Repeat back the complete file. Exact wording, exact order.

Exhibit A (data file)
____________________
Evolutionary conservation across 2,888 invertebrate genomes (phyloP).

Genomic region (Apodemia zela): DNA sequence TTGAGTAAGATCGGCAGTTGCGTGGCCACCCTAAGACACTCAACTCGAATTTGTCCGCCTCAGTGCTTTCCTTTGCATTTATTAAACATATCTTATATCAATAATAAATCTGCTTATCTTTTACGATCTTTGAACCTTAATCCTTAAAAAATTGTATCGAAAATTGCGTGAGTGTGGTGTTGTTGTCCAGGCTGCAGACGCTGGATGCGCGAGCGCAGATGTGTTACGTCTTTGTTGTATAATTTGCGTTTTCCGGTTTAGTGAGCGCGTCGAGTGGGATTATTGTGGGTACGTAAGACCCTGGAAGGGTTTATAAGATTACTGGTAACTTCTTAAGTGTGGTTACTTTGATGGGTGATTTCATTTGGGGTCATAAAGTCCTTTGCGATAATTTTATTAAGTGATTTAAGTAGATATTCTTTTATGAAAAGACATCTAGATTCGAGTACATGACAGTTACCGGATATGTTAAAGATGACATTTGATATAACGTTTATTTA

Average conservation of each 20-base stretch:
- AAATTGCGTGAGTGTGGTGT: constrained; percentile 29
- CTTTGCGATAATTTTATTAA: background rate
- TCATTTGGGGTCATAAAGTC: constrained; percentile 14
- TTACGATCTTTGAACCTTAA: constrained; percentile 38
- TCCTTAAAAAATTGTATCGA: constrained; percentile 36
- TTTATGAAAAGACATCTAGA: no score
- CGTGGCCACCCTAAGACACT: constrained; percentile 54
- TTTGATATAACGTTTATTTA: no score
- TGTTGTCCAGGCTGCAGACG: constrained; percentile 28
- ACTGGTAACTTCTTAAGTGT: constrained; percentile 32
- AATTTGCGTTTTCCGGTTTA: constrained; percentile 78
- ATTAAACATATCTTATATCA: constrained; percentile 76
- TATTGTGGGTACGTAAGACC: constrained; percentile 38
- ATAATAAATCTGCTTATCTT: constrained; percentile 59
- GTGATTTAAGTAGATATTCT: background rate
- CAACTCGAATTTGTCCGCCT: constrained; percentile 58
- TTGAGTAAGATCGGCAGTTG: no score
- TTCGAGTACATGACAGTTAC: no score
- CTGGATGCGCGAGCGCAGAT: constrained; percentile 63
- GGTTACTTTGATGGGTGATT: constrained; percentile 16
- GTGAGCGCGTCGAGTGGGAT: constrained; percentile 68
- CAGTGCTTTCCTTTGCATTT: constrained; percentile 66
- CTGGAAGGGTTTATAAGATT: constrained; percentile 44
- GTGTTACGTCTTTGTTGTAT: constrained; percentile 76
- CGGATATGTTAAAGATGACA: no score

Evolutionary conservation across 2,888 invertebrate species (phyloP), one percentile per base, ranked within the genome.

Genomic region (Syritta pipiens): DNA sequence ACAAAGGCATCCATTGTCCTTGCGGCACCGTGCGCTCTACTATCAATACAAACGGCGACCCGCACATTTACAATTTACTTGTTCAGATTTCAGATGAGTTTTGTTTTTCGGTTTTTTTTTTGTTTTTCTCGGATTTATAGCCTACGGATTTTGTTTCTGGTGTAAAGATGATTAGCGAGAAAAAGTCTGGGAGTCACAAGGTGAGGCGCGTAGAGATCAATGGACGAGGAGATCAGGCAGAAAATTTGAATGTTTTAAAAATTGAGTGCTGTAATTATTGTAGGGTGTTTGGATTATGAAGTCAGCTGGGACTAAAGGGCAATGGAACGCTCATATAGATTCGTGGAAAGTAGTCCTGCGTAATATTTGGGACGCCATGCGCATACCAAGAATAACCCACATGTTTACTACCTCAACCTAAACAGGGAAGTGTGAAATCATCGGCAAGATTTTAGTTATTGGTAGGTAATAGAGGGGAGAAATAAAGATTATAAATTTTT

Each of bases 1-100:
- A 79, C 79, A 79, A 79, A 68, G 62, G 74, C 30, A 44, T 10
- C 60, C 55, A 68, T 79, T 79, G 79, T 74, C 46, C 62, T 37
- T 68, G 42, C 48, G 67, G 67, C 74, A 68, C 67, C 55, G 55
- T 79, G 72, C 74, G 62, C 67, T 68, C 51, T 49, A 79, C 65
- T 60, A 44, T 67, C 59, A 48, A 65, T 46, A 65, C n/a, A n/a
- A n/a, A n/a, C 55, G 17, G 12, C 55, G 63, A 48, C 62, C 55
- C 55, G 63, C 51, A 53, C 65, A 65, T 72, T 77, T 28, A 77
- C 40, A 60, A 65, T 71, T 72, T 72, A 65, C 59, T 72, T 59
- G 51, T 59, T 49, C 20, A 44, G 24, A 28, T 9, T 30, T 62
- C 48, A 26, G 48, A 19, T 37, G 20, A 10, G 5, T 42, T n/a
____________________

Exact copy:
Evolutionary conservation across 2,888 invertebrate genomes (phyloP).

Genomic region (Apodemia zela): DNA sequence TTGAGTAAGATCGGCAGTTGCGTGGCCACCCTAAGACACTCAACTCGAATTTGTCCGCCTCAGTGCTTTCCTTTGCATTTATTAAACATATCTTATATCAATAATAAATCTGCTTATCTTTTACGATCTTTGAACCTTAATCCTTAAAAAATTGTATCGAAAATTGCGTGAGTGTGGTGTTGTTGTCCAGGCTGCAGACGCTGGATGCGCGAGCGCAGATGTGTTACGTCTTTGTTGTATAATTTGCGTTTTCCGGTTTAGTGAGCGCGTCGAGTGGGATTATTGTGGGTACGTAAGACCCTGGAAGGGTTTATAAGATTACTGGTAACTTCTTAAGTGTGGTTACTTTGATGGGTGATTTCATTTGGGGTCATAAAGTCCTTTGCGATAATTTTATTAAGTGATTTAAGTAGATATTCTTTTATGAAAAGACATCTAGATTCGAGTACATGACAGTTACCGGATATGTTAAAGATGACATTTGATATAACGTTTATTTA

Average conservation of each 20-base stretch:
- AAATTGCGTGAGTGTGGTGT: constrained; percentile 29
- CTTTGCGATAATTTTATTAA: background rate
- TCATTTGGGGTCATAAAGTC: constrained; percentile 14
- TTACGATCTTTGAACCTTAA: constrained; percentile 38
- TCCTTAAAAAATTGTATCGA: constrained; percentile 36
- TTTATGAAAAGACATCTAGA: no score
- CGTGGCCACCCTAAGACACT: constrained; percentile 54
- TTTGATATAACGTTTATTTA: no score
- TGTTGTCCAGGCTGCAGACG: constrained; percentile 28
- ACTGGTAACTTCTTAAGTGT: constrained; percentile 32
- AATTTGCGTTTTCCGGTTTA: constrained; percentile 78
- ATTAAACATATCTTATATCA: constrained; percentile 76
- TATTGTGGGTACGTAAGACC: constrained; percentile 38
- ATAATAAATCTGCTTATCTT: constrained; percentile 59
- GTGATTTAAGTAGATATTCT: background rate
- CAACTCGAATTTGTCCGCCT: constrained; percentile 58
- TTGAGTAAGATCGGCAGTTG: no score
- TTCGAGTACATGACAGTTAC: no score
- CTGGATGCGCGAGCGCAGAT: constrained; percentile 63
- GGTTACTTTGATGGGTGATT: constrained; percentile 16
- GTGAGCGCGTCGAGTGGGAT: constrained; percentile 68
- CAGTGCTTTCCTTTGCATTT: constrained; percentile 66
- CTGGAAGGGTTTATAAGATT: constrained; percentile 44
- GTGTTACGTCTTTGTTGTAT: constrained; percentile 76
- CGGATATGTTAAAGATGACA: no score

Evolutionary conservation across 2,888 invertebrate species (phyloP), one percentile per base, ranked within the genome.

Genomic region (Syritta pipiens): DNA sequence ACAAAGGCATCCATTGTCCTTGCGGCACCGTGCGCTCTACTATCAATACAAACGGCGACCCGCACATTTACAATTTACTTGTTCAGATTTCAGATGAGTTTTGTTTTTCGGTTTTTTTTTTGTTTTTCTCGGATTTATAGCCTACGGATTTTGTTTCTGGTGTAAAGATGATTAGCGAGAAAAAGTCTGGGAGTCACAAGGTGAGGCGCGTAGAGATCAATGGACGAGGAGATCAGGCAGAAAATTTGAATGTTTTAAAAATTGAGTGCTGTAATTATTGTAGGGTGTTTGGATTATGAAGTCAGCTGGGACTAAAGGGCAATGGAACGCTCATATAGATTCGTGGAAAGTAGTCCTGCGTAATATTTGGGACGCCATGCGCATACCAAGAATAACCCACATGTTTACTACCTCAACCTAAACAGGGAAGTGTGAAATCATCGGCAAGATTTTAGTTATTGGTAGGTAATAGAGGGGAGAAATAAAGATTATAAATTTTT

Each of bases 1-100:
- A 79, C 79, A 79, A 79, A 68, G 62, G 74, C 30, A 44, T 10
- C 60, C 55, A 68, T 79, T 79, G 79, T 74, C 46, C 62, T 37
- T 68, G 42, C 48, G 67, G 67, C 74, A 68, C 67, C 55, G 55
- T 79, G 72, C 74, G 62, C 67, T 68, C 51, T 49, A 79, C 65
- T 60, A 44, T 67, C 59, A 48, A 65, T 46, A 65, C n/a, A n/a
- A n/a, A n/a, C 55, G 17, G 12, C 55, G 63, A 48, C 62, C 55
- C 55, G 63, C 51, A 53, C 65, A 65, T 72, T 77, T 28, A 77
- C 40, A 60, A 65, T 71, T 72, T 72, A 65, C 59, T 72, T 59
- G 51, T 59, T 49, C 20, A 44, G 24, A 28, T 9, T 30, T 62
- C 48, A 26, G 48, A 19, T 37, G 20, A 10, G 5, T 42, T n/a